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Volume 46 Issue 10 October 1996

Richard Cavendish visits one of the most evocative regimental museums in the country.

Elizabeth van Houts reconstructs memories of occupation (with echoes of the 1940s) from post-Norman conquest chronicles.

Richard Hodges wanders through the medieval village of Rocca in Tuscany.

Edward Coleman weighs up Modern Italy's Northern League against its medieval Lombard inspiration.

Edward Ranson on the house race that split and defined a fin-de-siecle US.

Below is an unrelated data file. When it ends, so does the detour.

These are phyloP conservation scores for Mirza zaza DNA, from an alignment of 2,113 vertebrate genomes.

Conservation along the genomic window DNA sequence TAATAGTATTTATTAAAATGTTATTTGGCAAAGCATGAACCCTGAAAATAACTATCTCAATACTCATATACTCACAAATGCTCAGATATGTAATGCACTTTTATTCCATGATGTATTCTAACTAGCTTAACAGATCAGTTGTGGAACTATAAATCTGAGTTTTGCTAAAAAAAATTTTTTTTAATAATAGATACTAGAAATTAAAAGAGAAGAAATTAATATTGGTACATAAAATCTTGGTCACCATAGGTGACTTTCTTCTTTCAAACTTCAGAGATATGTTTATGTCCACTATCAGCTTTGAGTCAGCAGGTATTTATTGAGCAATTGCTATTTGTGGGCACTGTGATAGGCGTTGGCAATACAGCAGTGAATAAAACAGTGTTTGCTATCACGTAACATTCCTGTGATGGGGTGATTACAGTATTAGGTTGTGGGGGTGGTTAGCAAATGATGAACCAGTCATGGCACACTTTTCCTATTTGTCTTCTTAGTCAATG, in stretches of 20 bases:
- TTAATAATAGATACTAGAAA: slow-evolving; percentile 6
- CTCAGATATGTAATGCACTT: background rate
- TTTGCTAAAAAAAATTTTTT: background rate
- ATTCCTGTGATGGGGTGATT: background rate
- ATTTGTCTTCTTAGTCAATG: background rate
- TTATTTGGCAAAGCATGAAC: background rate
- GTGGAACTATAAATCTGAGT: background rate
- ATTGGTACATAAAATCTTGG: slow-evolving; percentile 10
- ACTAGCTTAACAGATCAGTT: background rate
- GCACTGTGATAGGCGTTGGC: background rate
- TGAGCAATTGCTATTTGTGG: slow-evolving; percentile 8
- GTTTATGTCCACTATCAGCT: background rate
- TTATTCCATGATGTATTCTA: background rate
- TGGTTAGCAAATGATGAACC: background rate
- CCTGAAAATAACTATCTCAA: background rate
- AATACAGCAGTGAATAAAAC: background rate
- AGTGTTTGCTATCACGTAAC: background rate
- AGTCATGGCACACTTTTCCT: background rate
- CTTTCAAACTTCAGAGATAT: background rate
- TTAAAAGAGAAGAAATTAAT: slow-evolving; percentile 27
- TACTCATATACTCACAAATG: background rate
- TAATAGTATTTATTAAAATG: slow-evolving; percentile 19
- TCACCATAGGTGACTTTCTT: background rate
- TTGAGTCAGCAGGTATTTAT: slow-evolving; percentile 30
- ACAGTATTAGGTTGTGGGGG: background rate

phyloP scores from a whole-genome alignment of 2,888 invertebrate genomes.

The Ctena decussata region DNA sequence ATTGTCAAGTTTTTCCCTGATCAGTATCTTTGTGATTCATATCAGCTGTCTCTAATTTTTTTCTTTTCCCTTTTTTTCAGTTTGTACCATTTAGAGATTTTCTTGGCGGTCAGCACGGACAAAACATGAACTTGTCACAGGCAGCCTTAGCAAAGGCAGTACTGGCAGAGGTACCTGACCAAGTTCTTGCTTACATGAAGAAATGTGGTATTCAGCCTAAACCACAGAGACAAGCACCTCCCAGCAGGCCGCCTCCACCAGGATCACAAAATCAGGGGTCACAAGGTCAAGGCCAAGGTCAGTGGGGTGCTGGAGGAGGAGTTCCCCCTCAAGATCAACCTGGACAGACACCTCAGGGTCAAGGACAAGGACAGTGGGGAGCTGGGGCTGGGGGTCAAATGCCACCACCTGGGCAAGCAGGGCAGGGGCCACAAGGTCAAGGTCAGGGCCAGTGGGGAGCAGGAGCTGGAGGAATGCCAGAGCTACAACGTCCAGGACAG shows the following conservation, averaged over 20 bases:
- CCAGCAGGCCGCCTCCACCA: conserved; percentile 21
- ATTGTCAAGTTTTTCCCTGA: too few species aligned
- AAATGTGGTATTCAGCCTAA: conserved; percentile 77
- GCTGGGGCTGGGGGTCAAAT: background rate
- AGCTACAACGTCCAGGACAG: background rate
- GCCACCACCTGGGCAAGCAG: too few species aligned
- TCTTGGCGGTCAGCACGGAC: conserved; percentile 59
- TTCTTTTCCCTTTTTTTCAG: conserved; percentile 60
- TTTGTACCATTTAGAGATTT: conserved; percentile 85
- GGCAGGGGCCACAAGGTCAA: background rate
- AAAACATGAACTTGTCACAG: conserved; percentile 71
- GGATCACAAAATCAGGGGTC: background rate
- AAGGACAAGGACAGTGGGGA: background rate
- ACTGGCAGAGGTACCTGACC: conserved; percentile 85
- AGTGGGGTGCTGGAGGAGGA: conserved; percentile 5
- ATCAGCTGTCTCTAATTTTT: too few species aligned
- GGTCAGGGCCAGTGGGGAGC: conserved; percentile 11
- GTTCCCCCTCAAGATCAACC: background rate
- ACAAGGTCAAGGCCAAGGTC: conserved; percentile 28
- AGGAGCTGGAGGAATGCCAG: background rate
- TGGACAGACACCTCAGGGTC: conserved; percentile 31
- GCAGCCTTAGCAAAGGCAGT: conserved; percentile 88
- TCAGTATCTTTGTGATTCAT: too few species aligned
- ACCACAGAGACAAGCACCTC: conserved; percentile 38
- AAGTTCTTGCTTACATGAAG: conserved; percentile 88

Gordon Marsden reviews the millennium exhibition that challenges preconceptions about the European nation state.

Tony Aldgate looks at how a 60s film about a Cockney Lothario dealt with sex, censorship and angry/ cynical young men.

Dauvit Broun looks at the making of a nation, 1000-1300, which formed a crucial element in the shaping of medieval Britain.

Douglas Johnson on why French historians are still arguing about the Holocaust.

Wesleyan Catholicism - a contradiction in terms? Not in the 18th century, argues Charles Goodwin.

Alfred Rosenberg, Joachim von Ribbentrop and others were condemned on 16th October, 1946.